Article Date: 4/1/2005

marketing
Plan Your Way to a Successful Practice
A successful practice doesn't just happen; you need a marketing road map.
BY SUSAN ABRAMOVITZ, Cincinnati, Ohio

What do you want from your eyecare practice? To make more money? Work shorter hours? Retire early? Travel? Teach? Whatever your goals, an aggressive marketing plan will put your practice to work for you.

A marketing plan examines all parts of your business, sets a solid direction and provides a map to achieve your goals. As I'll explain, a good marketing plan will:

Getting started

Developing a successful plan forces you to take a hard look at the realities of your business (the bottom line, the sales figures, pricing, margins, patient counts, staff training and turnover, advertising, image). A plan begins with a clear snapshot of "where we are" including the good, the bad and the ugly. Question everything, especially the way you've always done things in the past. Use your data to find answers to questions such as, What are you selling? From where do you get most of your revenue (frames, medical care, expertise in a special area)? What products underperform? What would happen if you got rid of them?

Who buys what you sell? Consider sex, age and income when answering this question. Where does your target demographic live? How often do they see an eyecare practitioner? What's the average purchase per visit? Where do your patients hear about you? Are these the people whom you want as patients? If so, how can you get more of them? If not, who do you want, and how can you reach those people?

Who else serves your market? If a patient doesn't come to you, where does he go? Why? How do your competitors market their practices? Is price a determining factor for your patients? How do your prices compare?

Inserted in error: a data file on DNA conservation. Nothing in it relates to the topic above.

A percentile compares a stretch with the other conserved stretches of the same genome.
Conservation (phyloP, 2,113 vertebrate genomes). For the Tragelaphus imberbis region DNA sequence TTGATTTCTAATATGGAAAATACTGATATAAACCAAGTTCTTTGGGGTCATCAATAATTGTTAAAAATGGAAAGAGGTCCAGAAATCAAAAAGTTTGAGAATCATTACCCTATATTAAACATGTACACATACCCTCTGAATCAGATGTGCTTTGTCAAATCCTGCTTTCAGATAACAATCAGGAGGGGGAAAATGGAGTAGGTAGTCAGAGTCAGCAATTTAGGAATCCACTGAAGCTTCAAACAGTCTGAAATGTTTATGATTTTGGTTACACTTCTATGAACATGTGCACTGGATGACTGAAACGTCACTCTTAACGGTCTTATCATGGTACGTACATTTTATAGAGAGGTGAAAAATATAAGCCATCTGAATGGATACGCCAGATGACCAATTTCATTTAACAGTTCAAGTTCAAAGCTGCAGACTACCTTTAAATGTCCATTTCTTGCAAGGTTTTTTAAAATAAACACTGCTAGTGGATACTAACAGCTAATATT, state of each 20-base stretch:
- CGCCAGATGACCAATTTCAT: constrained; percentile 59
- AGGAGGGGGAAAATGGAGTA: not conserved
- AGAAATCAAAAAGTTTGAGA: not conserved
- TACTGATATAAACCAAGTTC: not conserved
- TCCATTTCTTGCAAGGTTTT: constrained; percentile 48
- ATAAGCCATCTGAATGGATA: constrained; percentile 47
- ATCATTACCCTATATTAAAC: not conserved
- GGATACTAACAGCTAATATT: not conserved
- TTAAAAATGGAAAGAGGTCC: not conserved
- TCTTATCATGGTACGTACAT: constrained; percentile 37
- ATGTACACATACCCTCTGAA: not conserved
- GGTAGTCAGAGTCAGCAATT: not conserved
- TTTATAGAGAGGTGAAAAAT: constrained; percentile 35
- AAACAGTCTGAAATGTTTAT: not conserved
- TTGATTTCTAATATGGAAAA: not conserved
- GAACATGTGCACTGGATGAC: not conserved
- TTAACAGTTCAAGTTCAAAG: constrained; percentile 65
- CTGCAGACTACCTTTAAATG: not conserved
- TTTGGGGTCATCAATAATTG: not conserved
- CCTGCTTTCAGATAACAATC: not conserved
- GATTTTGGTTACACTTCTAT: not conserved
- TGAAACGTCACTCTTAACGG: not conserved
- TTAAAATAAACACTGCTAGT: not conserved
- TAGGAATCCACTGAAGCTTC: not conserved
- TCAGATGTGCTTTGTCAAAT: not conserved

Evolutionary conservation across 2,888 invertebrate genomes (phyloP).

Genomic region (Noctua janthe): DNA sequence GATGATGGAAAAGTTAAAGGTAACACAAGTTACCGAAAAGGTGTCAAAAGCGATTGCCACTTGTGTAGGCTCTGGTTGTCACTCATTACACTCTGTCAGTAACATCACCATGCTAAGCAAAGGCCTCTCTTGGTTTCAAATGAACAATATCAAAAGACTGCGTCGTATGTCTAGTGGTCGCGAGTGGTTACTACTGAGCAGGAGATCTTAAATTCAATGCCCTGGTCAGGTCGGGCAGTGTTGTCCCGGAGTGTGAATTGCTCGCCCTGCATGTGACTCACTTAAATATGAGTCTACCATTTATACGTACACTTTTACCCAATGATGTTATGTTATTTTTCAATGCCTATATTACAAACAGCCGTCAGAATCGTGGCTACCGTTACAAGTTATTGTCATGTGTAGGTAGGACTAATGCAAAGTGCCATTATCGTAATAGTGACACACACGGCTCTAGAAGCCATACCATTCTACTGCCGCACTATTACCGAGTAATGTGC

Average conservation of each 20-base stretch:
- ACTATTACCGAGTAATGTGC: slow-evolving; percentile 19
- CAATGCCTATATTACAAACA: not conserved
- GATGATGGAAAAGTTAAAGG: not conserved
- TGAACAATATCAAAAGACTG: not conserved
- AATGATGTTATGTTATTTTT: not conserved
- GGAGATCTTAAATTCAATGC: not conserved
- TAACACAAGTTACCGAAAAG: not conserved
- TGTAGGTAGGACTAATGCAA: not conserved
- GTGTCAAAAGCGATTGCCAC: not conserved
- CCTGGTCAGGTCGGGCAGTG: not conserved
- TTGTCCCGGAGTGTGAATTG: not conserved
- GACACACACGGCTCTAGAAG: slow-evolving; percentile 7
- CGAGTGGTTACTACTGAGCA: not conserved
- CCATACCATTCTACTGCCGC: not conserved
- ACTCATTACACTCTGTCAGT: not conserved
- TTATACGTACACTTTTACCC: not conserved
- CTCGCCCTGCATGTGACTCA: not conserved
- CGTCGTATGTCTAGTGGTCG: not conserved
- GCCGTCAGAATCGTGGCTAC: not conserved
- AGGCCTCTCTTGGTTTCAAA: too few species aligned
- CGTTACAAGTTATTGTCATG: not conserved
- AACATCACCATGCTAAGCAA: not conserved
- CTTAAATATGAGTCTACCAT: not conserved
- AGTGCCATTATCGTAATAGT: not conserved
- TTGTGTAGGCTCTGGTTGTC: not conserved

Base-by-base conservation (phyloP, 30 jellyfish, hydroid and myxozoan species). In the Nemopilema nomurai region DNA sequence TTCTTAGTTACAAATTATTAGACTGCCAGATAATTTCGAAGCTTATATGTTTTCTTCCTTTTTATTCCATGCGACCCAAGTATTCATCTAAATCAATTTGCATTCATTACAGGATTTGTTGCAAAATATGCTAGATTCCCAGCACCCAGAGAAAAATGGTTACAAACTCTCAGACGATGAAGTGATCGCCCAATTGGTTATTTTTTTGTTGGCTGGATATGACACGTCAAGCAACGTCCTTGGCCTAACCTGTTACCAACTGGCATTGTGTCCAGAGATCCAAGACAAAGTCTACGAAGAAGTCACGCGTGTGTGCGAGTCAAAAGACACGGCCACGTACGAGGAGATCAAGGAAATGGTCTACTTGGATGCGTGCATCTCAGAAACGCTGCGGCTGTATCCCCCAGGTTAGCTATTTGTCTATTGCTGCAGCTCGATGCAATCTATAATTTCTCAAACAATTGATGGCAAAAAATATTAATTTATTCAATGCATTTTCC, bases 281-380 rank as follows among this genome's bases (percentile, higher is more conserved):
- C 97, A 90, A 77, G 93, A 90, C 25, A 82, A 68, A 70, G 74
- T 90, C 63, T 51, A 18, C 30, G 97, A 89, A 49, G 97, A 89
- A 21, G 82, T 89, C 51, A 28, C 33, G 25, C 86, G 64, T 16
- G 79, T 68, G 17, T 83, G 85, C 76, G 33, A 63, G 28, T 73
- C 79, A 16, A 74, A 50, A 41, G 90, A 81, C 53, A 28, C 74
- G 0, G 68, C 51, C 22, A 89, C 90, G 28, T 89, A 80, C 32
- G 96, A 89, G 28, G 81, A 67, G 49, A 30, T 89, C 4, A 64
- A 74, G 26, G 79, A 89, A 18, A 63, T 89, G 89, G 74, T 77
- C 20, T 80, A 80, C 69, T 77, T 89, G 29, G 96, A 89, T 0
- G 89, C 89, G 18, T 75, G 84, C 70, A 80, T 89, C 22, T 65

The three classic questions

A good strategy solves a marketing problem and we can condense a strategy into three simple questions:

1. Who. Who are you trying to convince to try your services?

2. What. What are you trying to convince them of?

3. Why. Why should they believe you?

Patients must see a strategy as meaningful, true and competitive. Here's a sample strategy for selling a new product: "Athletes (the who) will find specialized eye gear for every sport at XYZ Eyecare (the what) because we professionally fit 10 national brands, the widest selection in the area (the why)." The words in the strategy may never appear in your advertising, of course; however, you must always convey the message of the strategy in your advertising.

Make it happen

If you want to increase revenues for the year, decide on four or five solid things that you can do to increase them. Be detailed. Perhaps you can add a line of designer frames, upscale sunglasses with each purchase or add services. Invest in the training or equipment necessary to achieve your goals.

Fill your plan with details, timelines, budgets and list the people responsible for each task.

Remember to keep it simple. A marketing plan is a tool for improving communication and spurring action. Make it simple enough for everyone to understand and implement.

Get real

A good marketing plan is realistic, even if it means that your sales projections are lower than you'd like. If your business has been flat for three years, then it's unrealistic to expect 200% growth without dramatic changes. Let your plan show you where those changes need to happen.

Constantly update your marketing plan; as you complete tasks, add new ones. To access an outline for a marketing plan, visit www.ideopia.com/news/downloads.

Ms. Abramovitz is president of Ideopia, an advertising, interactive and brand strategy agency with a special focus on the ophthalmic field.

 



Optometric Management, Issue: April 2005